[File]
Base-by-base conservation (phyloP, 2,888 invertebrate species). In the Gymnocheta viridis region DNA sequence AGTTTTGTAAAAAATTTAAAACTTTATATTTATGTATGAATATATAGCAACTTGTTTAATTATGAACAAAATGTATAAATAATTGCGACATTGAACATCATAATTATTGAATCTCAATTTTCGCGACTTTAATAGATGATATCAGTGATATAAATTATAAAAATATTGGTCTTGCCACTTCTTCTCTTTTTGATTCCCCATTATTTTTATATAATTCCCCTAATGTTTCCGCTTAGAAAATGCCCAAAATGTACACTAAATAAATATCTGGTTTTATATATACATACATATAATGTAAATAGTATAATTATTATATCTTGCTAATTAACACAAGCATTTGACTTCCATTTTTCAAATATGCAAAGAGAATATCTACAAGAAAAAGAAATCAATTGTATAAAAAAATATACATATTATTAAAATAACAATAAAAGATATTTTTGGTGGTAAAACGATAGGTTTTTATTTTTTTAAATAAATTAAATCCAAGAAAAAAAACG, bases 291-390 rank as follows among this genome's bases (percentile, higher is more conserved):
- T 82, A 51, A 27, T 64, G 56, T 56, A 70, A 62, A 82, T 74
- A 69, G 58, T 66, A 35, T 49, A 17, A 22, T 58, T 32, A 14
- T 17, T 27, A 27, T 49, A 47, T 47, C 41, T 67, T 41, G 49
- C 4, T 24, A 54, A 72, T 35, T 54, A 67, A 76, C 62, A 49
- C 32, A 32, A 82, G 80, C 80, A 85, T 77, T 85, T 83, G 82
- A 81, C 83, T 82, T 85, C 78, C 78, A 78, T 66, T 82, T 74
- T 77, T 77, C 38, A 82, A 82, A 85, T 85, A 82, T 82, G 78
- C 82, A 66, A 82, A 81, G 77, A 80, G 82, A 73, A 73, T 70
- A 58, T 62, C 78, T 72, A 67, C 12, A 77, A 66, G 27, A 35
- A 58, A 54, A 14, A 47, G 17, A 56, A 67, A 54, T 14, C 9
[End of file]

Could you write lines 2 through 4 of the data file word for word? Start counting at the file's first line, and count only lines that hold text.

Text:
- T 82, A 51, A 27, T 64, G 56, T 56, A 70, A 62, A 82, T 74
- A 69, G 58, T 66, A 35, T 49, A 17, A 22, T 58, T 32, A 14
- T 17, T 27, A 27, T 49, A 47, T 47, C 41, T 67, T 41, G 49